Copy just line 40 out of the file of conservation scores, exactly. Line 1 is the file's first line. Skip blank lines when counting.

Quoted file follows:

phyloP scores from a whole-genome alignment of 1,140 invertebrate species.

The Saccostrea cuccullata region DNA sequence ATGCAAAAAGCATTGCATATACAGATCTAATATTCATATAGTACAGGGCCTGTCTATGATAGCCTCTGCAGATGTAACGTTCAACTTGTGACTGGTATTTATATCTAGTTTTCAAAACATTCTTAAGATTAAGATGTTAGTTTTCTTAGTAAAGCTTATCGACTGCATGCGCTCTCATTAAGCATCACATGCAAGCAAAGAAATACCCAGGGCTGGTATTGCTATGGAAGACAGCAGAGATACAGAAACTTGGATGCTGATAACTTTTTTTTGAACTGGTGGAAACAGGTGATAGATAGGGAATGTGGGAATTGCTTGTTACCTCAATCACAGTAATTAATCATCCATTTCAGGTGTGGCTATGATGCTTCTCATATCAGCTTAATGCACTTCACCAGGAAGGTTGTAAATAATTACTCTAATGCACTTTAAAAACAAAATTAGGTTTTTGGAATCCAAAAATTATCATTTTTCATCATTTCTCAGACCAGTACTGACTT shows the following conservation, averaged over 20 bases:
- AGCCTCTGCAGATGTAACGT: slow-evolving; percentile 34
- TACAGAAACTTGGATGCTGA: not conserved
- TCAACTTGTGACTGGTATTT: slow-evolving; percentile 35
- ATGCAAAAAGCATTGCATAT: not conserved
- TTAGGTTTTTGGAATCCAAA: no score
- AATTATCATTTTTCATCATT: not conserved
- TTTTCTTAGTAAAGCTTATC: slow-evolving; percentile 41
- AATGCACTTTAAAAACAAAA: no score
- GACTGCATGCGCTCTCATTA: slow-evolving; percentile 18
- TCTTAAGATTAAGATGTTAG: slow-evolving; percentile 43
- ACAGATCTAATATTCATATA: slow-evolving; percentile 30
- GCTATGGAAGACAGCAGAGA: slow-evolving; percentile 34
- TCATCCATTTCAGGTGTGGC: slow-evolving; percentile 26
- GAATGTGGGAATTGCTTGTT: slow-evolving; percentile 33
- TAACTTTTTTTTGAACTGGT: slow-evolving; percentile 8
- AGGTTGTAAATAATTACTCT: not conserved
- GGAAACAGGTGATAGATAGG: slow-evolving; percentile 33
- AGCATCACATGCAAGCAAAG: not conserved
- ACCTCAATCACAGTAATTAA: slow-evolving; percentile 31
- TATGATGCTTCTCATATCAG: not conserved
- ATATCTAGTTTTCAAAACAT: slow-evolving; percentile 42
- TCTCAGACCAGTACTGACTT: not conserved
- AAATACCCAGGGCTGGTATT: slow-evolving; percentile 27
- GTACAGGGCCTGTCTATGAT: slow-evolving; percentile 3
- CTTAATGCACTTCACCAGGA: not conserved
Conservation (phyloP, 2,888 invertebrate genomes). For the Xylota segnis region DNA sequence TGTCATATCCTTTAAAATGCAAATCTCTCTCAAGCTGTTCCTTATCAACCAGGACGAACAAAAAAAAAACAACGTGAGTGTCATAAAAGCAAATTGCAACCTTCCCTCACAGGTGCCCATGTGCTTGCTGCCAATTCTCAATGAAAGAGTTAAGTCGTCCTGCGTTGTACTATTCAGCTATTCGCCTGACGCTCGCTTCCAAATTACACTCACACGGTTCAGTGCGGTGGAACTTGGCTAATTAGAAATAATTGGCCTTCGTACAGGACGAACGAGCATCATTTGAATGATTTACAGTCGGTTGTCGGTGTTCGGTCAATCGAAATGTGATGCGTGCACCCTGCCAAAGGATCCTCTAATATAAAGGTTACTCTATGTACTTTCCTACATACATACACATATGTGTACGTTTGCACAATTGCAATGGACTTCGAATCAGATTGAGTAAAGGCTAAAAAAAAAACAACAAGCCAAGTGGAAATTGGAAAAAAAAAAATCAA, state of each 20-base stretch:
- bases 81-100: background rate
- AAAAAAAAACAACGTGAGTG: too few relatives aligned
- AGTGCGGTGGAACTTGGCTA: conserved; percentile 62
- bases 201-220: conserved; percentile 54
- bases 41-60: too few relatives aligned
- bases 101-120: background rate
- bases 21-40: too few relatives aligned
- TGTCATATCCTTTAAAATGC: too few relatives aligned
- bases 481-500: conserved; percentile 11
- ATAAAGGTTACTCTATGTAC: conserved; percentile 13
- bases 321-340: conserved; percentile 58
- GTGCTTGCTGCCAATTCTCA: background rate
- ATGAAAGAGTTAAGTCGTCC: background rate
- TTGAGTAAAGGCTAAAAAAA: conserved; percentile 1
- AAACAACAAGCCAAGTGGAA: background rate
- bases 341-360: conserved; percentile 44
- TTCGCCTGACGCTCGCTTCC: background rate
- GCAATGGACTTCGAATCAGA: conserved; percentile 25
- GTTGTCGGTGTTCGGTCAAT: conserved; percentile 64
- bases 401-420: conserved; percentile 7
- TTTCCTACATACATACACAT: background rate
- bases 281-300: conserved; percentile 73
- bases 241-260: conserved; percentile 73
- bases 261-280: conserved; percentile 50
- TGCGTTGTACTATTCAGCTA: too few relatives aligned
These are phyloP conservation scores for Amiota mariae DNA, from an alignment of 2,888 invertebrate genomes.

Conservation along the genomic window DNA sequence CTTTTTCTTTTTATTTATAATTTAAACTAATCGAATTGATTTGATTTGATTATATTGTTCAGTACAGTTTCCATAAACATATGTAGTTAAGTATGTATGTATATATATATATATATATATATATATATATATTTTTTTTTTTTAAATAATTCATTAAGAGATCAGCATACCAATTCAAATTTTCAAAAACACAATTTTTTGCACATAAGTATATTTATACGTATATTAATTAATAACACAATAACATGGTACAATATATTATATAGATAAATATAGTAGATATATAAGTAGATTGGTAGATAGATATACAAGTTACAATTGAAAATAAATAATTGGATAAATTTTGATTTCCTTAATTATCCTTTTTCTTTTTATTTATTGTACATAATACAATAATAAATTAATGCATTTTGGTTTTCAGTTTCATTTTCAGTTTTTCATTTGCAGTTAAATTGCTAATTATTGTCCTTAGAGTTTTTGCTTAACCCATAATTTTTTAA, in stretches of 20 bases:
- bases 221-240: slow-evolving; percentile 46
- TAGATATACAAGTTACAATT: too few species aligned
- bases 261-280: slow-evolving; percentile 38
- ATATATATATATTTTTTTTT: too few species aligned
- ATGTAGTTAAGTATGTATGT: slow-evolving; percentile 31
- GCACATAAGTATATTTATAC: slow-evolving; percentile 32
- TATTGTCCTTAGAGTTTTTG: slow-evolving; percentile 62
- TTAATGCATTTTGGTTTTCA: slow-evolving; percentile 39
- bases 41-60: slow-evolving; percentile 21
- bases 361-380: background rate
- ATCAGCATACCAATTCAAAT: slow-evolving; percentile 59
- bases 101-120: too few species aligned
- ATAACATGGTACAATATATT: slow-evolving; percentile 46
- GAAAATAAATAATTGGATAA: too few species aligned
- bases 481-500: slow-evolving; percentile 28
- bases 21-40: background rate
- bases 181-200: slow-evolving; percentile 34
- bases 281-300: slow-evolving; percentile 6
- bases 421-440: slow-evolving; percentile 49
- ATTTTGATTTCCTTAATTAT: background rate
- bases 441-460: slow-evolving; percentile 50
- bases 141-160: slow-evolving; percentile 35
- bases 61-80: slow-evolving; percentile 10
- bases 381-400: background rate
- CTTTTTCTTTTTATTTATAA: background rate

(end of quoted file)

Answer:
- GTGCTTGCTGCCAATTCTCA: background rate